Feasibility and acceptability of the adapted model
We conducted 11 individual interviews and three FGDs with 26 participants (Table 3). Generally, the qualitative study findings indicated that the adapted model for the integration of AUD was perceived to be feasible and acceptable. However, participants reported some barriers and facilitators that must be overcome. Below is a description of the themes and participants’ quotes for the feasibility, acceptability, barriers, facilitators, and strategies to overcome them.
Adapted model as a structural tool to the existing provision of the MHS
Participants considered that the adapted model for integrating interventions for AUD would be possible to implement. Facilitators included the recognition of the relevance of mental health within PHC, the involvement of stakeholders in the adaptation process, the use of existing health system resources, and the existence of structured plans to deliver intervention packages.
I think the adapted model will be possible. We have been engaging in the process. The model provides a formal way of how services can be provided. Mental health is a primary health component, as has been provided with other health services in PHC. The adapted model will help us to be more organized (Participant 2, interview, representative from the organizational level)
Shortage of providers
An inadequate number of providers in health care facilities and communities was reported to be among the barriers to implementing the community and facility intervention packages for the adapted model for integration of AUD in PHC.
We are pushing to work long hours, attending to many patients. Sometimes you find the provider is providing more than one service simultaneously. If the current number of providers continues, implementing this plan will not be possible. (Participant 5, Head-in-charge FGD)
Building the capacity of providers to manage people with AUD
Training HCPs, CHWs, and other lay-health care providers to have knowledge and skills to identify and manage people with problematic alcohol use was essential to providing competent care to people with problematic alcohol use. HCPs reported that this would motivate them and build their confidence to deliver care for people with AUD.
If we have the knowledge and skills, we will confidently ask people about their alcohol use and other related problems. Most of us do not have that knowledge. At least we can manage those with psychosis. As they have a noticeable change in behavior (participant 7, HCPs’ FGD 1)
Financing and prioritization of integrated mental health care
Participants reported that if the budget for overall mental health services, including AUD, was improved and if mental health was given priority, these would be essential facilitators of implementation. The current underfunding of mental health services was incompatible with delivering care.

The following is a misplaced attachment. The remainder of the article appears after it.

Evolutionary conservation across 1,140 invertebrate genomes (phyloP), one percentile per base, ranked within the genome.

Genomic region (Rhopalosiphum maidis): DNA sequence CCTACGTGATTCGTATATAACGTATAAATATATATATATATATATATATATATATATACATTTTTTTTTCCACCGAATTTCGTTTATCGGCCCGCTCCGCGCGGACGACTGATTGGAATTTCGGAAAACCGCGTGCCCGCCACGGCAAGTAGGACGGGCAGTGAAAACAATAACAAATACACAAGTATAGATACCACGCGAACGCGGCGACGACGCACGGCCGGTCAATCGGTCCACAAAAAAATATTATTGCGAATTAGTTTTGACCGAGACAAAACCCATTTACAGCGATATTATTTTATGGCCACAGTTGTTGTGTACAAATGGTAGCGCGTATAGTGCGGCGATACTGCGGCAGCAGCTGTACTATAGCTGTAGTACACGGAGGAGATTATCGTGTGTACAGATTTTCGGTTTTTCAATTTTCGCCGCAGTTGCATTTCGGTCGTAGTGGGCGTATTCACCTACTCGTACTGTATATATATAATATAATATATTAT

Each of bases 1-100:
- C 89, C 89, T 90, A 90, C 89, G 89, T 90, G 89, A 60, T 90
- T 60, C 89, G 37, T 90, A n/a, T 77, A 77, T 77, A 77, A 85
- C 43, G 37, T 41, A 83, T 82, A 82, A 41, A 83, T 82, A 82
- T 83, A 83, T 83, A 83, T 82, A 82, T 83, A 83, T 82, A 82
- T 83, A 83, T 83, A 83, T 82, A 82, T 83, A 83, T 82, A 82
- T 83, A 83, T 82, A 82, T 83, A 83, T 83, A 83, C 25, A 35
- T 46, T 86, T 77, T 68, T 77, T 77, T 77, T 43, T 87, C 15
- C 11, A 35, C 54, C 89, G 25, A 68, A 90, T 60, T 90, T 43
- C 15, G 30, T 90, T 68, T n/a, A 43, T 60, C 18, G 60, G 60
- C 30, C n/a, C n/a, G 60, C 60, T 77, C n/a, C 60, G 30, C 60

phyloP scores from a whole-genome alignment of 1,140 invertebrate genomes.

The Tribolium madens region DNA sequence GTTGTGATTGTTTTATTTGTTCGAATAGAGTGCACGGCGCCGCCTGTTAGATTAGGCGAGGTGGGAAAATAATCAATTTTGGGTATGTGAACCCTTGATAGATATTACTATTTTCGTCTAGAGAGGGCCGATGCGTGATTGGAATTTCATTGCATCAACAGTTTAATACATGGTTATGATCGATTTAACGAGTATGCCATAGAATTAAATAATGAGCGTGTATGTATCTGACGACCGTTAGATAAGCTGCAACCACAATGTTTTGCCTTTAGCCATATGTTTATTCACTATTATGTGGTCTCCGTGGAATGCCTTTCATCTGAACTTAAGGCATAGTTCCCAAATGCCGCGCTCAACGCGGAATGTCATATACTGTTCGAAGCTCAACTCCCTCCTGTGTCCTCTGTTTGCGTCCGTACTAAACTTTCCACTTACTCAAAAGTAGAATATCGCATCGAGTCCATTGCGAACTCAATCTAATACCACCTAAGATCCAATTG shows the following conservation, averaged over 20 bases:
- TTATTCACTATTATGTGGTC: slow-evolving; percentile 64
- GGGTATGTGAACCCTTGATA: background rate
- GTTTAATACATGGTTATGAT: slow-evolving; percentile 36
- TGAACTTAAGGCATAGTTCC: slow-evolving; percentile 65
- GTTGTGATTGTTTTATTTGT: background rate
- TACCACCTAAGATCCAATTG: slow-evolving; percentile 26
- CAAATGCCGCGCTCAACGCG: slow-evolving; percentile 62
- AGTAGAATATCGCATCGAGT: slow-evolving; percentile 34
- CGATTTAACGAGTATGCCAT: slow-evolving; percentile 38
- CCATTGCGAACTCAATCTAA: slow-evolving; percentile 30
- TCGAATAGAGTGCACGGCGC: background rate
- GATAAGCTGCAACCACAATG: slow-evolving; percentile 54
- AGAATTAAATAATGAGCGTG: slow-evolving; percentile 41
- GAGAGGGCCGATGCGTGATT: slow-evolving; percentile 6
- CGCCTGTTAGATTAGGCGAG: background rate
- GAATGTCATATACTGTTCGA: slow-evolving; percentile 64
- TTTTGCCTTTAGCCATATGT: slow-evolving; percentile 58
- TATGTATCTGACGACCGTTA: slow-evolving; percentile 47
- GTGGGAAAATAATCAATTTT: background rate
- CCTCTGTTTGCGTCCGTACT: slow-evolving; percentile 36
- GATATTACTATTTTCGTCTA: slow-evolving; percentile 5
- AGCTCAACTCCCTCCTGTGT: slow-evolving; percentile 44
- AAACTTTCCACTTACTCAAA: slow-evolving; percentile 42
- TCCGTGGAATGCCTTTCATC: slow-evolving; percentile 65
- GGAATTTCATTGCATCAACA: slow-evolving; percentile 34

Most of the time, medications are not available in our facilities. The budget is a constraint. Most of the time, we can’t procure medicine at health facilities. But, the policy asks to provide mental health services for free. We end up giving patients referrals to the regional hospital; most of them can’t due to transport and other costs. (participant 4 HCPs’ FGD2)
The government has put effort into other health issues; the same action should be set for mental health issues. As we speak today, there is little initiative for mental health. Therefore, more effort is needed (participant 3, HCPs’ FGD 1).
This study aimed to adapt a model for integrating AUD interventions into the Tanzania PHC system. A study has revealed the resources, system functioning, and proposed intervention package to support integrating mental health services, including AUD, at the community, facility, and organization. Moreover, it’s the feasibility and acceptability of integrating these interventions into PHC.
The proposed interventions, community awareness-raising, identification of people with AUD, and training of community and health care providers to facilitate the delivery of services for the integration of the AUD interventions in the community and facility aligned with a previous review of strategies to facilitate integrated care for people with alcohol problems . Also, the study revealed limited resources and system functioning for delivering services for integrating AUD interventions in the community, similar to another study in Eastern Africa .
The appraisal revealed that compared to the need, the district has a minimal number of the health workforce to support integrating AUD interventions in PHC in the community. This is similar to findings from other studies in SSA [20, 23, 24]. Notably, the intervention packages propose that the organization improve recruitment and consider the task-shifting model. These align with the recommendation and strategies from the Grand Challenges: Integrating Mental Health Care into the Non-Communicable Disease (NCD) Agenda recommendation , and review of strategies to facilitate integrated care for people with an alcohol problem 
Similar to another study in Eastern Africa , the study found that the health management information systems (HMIS)do not capture sufficient information about integrating mental health conditions, including AUD. Of note is that the proposed intervention asks the management to improve the HMIS to facilitate the integration of the AUD intervention, similar to a systematic review of global evidence for strategies to facilitate integrated care for people with alcohol problems .